Scottish Premiership: Tickets sales comprise 43% of revenue

Scottish Premiership clubs earned 43% of their revenue in 2018 from ticket sales
Scottish Premiership clubs earned 43% of their revenue in 2018 from ticket sales

Scottish Premiership clubs earn a greater percentage of their income from ticket sales than any other top league in Europe, according to Uefa's latest Club Licensing Benchmark report.

The report on football finances states that 43% of revenue in the Scottish top flight in 2018 came from gate receipts.

That figure is almost three times the European average of 15%.

A BBC Scotland study in September found adult fans could not buy a Scottish Premiership ticket for less than £20.

That survey covered prices this season, but in 2018, only five nations made more money from ticket sales than Scotland, irrespective of population size or attendances.

Speaking to BBC Scotland at the time, SPFL chief executive Neil Doncaster insisted that every club in Scotland is "continuing to make every effort to make football as affordable as possible".

He said: "Our game continues to go from strength to strength. Average attendances have increased across all four divisions, the League Cup and Challenge Cup for the last five years in a row.

"One in 47 people in Scotland attend an SPFL match each weekend, which means it remains by far the best attended league per head of the population anywhere in Europe.

"This underlines the value and enjoyment supporters get from Scottish football."

Where does Scottish football make its money?

According to the most recent financial figures from Uefa, the Scottish Premiership ranks 11th in Europe for the amount of money it made in 2018, totalling 229m euros.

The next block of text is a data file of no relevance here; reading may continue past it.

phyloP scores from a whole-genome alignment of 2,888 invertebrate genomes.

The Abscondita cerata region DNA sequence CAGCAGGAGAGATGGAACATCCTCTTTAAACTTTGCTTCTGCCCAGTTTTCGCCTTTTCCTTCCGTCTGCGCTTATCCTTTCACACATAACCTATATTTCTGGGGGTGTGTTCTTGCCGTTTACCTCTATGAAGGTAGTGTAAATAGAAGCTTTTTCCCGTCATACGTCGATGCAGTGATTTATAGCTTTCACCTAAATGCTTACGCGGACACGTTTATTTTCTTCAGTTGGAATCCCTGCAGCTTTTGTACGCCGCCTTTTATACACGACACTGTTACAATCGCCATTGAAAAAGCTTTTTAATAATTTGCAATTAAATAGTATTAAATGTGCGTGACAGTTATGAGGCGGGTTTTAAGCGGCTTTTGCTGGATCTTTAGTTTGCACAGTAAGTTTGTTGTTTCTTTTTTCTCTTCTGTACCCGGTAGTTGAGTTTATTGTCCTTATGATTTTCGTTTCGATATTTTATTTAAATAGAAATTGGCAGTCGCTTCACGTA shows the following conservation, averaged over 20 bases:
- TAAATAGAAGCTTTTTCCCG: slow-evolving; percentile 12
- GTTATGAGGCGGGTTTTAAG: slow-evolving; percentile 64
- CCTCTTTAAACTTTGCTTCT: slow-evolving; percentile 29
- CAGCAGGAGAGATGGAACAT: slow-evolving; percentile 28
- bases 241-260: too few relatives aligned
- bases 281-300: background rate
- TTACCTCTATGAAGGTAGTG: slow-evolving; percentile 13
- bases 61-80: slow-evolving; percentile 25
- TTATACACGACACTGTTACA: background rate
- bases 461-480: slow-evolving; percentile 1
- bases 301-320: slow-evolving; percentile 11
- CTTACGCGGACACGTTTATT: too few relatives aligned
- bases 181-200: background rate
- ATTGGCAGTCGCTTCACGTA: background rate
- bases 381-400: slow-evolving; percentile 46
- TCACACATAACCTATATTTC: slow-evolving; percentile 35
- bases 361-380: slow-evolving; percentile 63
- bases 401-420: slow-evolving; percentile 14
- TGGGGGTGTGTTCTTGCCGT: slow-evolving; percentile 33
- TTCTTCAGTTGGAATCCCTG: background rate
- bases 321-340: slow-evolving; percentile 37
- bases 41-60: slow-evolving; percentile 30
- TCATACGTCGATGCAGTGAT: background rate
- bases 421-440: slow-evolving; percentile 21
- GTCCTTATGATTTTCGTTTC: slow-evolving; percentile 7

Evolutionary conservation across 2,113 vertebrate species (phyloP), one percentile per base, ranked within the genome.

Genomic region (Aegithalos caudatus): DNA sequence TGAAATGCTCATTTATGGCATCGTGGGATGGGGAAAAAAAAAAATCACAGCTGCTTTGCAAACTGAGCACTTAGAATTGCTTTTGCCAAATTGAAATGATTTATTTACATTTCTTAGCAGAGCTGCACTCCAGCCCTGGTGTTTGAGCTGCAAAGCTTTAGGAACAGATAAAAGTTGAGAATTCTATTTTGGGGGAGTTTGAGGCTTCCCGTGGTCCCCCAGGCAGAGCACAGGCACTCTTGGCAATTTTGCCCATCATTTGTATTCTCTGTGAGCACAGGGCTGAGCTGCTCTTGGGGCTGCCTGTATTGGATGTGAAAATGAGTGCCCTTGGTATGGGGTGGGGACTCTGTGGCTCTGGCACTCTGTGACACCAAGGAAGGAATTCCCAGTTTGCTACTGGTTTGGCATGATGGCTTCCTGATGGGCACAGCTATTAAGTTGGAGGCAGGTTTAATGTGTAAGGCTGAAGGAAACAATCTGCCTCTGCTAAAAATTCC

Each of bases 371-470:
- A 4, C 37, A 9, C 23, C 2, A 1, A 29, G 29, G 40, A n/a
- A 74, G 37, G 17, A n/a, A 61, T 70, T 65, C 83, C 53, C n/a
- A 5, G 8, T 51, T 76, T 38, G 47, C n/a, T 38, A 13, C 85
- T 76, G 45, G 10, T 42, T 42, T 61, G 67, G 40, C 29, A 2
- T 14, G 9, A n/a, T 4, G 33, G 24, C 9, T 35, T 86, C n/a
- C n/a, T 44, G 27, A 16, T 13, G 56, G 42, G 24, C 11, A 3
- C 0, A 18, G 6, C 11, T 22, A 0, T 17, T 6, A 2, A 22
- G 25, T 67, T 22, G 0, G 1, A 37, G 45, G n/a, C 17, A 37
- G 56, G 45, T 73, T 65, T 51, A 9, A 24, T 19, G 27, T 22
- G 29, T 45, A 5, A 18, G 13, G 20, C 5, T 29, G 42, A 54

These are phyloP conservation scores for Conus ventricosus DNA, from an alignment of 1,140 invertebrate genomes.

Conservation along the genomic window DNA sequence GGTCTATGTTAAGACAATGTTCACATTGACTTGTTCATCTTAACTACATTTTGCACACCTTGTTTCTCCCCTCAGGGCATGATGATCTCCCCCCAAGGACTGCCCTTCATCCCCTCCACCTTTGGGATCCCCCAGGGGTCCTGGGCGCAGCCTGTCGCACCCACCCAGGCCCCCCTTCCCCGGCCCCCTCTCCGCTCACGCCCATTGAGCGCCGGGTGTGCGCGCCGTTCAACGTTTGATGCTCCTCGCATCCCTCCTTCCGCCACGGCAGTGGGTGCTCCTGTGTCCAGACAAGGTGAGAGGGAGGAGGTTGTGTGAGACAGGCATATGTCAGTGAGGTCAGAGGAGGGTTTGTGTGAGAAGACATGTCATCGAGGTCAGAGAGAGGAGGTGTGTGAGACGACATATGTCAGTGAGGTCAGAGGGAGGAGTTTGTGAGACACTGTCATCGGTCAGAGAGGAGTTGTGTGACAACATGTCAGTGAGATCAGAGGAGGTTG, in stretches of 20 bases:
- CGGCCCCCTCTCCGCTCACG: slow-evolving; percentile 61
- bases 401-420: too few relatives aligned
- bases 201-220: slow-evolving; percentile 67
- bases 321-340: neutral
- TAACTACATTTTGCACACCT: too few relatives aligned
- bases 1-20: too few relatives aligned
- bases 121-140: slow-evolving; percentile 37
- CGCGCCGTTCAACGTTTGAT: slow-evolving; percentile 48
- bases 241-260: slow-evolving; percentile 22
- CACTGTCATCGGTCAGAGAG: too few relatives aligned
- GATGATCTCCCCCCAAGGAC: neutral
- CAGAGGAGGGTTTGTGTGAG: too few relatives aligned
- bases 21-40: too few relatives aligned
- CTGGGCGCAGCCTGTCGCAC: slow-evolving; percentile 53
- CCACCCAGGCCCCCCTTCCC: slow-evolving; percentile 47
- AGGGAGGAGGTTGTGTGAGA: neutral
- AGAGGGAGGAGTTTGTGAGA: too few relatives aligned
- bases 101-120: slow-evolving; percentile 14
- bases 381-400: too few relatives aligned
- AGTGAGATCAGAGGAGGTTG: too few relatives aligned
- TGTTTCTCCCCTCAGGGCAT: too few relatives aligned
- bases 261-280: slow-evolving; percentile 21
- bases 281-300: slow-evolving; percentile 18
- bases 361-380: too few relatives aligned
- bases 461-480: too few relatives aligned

The 43% that comes from gate receipts is more than the combined amount of money the league makes from TV and sponsorship deals.

The Scottish top-flight's broadcasting deal made up 10% of its revenue, with Uefa prize money accounting for 18%, and sponsorship and commercial deals a further 26%.

That reliance on ticket sales appears to be a trend. In 2014, the percentage of total revenue made up from gate receipts stood at 34% and it increased season-on-season since.

Since 2014, Scottish football's total revenue has risen by 52%, with the amount made from tickets sales having almost doubled, going up by 92%.

Scottish fans paying their way

Scottish Premiership games are considered among the best attended in Europe per head of population, but they are also among the most lucrative.

A total of 98m euros was made from gate receipts in 2018 - far more than countries of a comparable population, such as Norway and Denmark.

In the same year, the Norwegian top flight amassed 21 million euros, while the Danish top tier made 14m.

In fact, the 12 Scottish Premiership clubs made more from ticket sales than 18 Turkish clubs, 18 Portuguese clubs or 16 Russian clubs.

That can be, in part at least, attributed to some of Scotland's biggest clubs returning to the top flight and bringing bigger crowds with them.

During the 2014-15 season, Rangers, Hearts and Hibernian were all out of the top division, bringing the aggregate attendance in the division down to just over 2m fans.

Over the next four campaigns, with the promotion of all three clubs, that number jumped to 3.6m fans - an 81% increase in just five years.

Furthermore, the fact fans at Ibrox, Tynecastle and Easter Road are often paying more than the league average goes some way to explain why the league's ticket revenue has risen by 92% in the same period.

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